Guerrero. To the Angels.
Encarnacion. To the Dodgers.
Right island. Wrong guy.
You know, it's funny. I grew up in the San Gabriel Valley, equidistant from Dodger and Angel stadiums. I was a fan of both teams -- my favorite players were Rod Carew and Reggie Smith. But sometime around the late '80s, early '90s, I renounced my fandom with the Angels. I got tired of rooting for a team that made no apparent effort to win. I got tired of feeling like a rube. So I became a Dodger fan exclusively. And though I got nice and wistful when the Angels won it all, I didn't feel like I owned it. They weren't my team. Whatever.
I'm feeling the same way about the '04 Dodgers as I did about the '90 Angels. I don't know what to say. I wouldn't say I'm ready to give up on the team, but I'm definitely ready to ask for a trial separation. Unless they surprise the hell out of me between now and opening day, I'm done for a while. With the Dodgers and, probably, with baseball. Hey, I could use the extra time.
And if, down the line, the Dodgers start coming back, if they start running the team like a team with which I'd want to associate myself, then maybe I'll come back. But the thing is, I'm really not a rube. Or at least, I'm not as much of a rube as the Dodgers -- whoever "the Dodgers" are this week -- seem to believe I am.
We'll see. Maybe we'll work this out. But I'm not holding my breath.
I know there's a danger of these Dodger supporters coming across as fair-weather fans, but I don't think that's the case at all. I look at these reactions as
1) examples of tough love. I think they see a team spiraling out of control, like a family member gone south on drugs, and they don't want to be enablers. They will continue to advocate and hope for solutions, but they don't want to be part of the problem.
2) as Reines himself later indicated to me, a perception that "I've got better things to do with my time and my money than to spend either on an entertainment option that isn't actually trying to entertain me." In other words, Reines isn't abandoning the team - he feels that the team has abandoned him. "Not bothering to compete is not fun," Reines said. "I'll give a damn about the Dodgers when they demonstrate that they give a damn about the Dodgers."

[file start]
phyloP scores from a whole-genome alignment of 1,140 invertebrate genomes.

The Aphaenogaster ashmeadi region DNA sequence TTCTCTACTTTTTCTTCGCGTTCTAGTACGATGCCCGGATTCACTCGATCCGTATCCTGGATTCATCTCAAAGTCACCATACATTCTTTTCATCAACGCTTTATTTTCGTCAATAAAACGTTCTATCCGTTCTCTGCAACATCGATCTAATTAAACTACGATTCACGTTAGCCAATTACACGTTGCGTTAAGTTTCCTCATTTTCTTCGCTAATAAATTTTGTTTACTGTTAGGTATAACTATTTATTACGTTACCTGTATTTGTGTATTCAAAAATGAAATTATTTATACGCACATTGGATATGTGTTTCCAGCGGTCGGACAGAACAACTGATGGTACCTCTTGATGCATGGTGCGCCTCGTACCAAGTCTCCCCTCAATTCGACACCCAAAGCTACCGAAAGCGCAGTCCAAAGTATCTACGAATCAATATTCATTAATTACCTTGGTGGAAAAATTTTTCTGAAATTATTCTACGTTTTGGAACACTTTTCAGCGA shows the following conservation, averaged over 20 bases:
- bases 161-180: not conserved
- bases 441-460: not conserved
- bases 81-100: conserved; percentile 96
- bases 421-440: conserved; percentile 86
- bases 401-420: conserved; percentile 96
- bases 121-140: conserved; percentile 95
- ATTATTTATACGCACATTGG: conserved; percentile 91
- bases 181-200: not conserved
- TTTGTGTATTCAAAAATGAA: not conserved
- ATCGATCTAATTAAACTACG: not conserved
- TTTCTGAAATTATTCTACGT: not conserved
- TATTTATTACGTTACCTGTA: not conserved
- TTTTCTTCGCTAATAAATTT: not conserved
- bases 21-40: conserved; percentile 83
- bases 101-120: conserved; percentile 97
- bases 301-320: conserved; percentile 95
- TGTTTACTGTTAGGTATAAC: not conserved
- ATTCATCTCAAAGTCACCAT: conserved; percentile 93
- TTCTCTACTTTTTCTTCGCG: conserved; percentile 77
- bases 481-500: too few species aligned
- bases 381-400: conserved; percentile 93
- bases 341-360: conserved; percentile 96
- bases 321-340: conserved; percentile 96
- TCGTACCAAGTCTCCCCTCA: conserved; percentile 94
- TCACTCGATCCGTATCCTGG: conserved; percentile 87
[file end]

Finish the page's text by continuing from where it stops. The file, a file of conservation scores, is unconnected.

One Fan Has Had Enough
From longtime (I think I can actually say that now) Dodger Thoughts reader Chris Hamilton:
When I saw the news late [Saturday] night I couldn't sleep. I sat in bed until 5 a.m. depressed. Until [Saturday] there was at least a chance for next year and now that hope is dashed. Unless there is some sort of miracle the Dodgers are going to enter the season with .500 talent.
1) Forget 2006 - I don't know that the Dodgers are playing or not playing for any year in particular. They won't stop trying to win per se - they'll just be trying to do it the Oakland (or Milwaukee) way.
2) If you're going to go on a Dodger ticket strike, you should try a Dodger food strike as well, even if you do get free seats from someone.
I can't believe what I'm reading.
With major league owners scheduled to vote this month on whether to approve the bid of would-be Dodger buyer Frank McCourt, a source said Sunday that McCourt asked Commissioner Bud Selig whether some owners might vote against him if he spent freely to acquire Guerrero yet presented a financing package heavily dependent on loans. Selig offered no assurances, the source said, and McCourt sent word to General Manager Dan Evans to cease talks with Guerrero.
Is this for real?
The Dodgers are saving Brown's salary in 2004 and 2005. When the Brown savings stop at the end of 2005, that's when the Dodgers knock $30 million in Shawn Green and Darren Dreifort off the books.
And yet we're supposed to believe or accept that, amid a market correction for player salaries, Vladimir Guerrero's is the one that would drive McCourt out of business?
Did anyone actually think this through? It makes no sense.
If McCourt can't afford to sign Guerrero with the Dodger payroll already on the Atkins diet, he can't afford to buy the Dodgers. Period.
This should unequivocally mark the end of McCourt's ownership bid.
If baseball's owners approve McCourt's purchase of the team, it can only be because they want the Dodgers to be less competitive. They want a weaker team in the nation's second-largest market.
Just out of curiosity, if the Dodgers had not completed the Kevin Brown trade, would that have kept McCourt's bid from being approved? Because with Brown's salary on the books, how on earth would poor Mr. McCourt have afforded his lown payments?
Forget about comparisons to Angels owner Arte Moreno. Frank McCourt is not in the baseball business. He's not going to let a little thing like baseball get in the way of his owning a baseball team and the land it sits on.
Dodger fans are game for any challenge, but having phony challenges thrust upon them for no defensible reason is shameful.
News Corp. is unloading the Dodgers at the local pawn shop, and Bud Selig is all too happy to oblige. We're all being sold down the river.
More Food for Thought
And to think I just told Chris Hamilton to boycott the food. Dodger Thoughts reader Rob McMillin adds this to the mix:
Aramark helped McCourt to creatively buy the Dodgers by providing loans in exchange for an equity position. That in hand, McCourt turns around and rebids the concessions. This is blackmail at its finest, folks. This is a desperation move by a man who knows he's in trouble. Starting out your career by sticking a knife in your business partner's back is just not a good thing, you know?
Turn Up the Volume - Nationwide